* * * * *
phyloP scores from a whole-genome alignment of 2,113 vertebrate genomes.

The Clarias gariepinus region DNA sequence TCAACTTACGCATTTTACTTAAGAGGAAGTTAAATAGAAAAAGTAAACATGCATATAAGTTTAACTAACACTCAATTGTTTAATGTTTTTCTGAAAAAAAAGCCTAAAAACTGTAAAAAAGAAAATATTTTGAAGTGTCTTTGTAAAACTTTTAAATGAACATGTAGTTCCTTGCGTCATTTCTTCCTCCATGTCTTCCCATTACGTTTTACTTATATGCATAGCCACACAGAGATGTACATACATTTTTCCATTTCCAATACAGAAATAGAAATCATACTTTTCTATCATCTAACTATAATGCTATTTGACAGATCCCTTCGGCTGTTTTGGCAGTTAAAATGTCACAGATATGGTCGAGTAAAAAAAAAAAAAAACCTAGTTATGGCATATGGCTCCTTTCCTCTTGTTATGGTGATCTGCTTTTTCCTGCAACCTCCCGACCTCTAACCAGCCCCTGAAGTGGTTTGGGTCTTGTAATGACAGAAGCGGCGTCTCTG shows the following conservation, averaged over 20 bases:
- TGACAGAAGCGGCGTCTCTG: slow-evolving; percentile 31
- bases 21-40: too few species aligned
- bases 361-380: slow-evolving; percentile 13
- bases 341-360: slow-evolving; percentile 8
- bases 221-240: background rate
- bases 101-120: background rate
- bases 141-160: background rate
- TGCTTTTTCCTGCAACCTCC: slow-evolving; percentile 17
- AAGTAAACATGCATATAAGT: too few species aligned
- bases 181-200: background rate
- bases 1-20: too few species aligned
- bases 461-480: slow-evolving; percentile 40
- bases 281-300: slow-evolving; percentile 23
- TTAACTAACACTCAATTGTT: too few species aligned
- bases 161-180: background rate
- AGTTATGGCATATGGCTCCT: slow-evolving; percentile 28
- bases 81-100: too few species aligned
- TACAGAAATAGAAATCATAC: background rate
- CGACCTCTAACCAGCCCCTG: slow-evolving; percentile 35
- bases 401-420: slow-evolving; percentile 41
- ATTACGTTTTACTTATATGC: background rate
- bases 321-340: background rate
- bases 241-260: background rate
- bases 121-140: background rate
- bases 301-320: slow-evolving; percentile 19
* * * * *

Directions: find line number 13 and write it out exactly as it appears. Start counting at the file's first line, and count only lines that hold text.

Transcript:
- bases 1-20: too few species aligned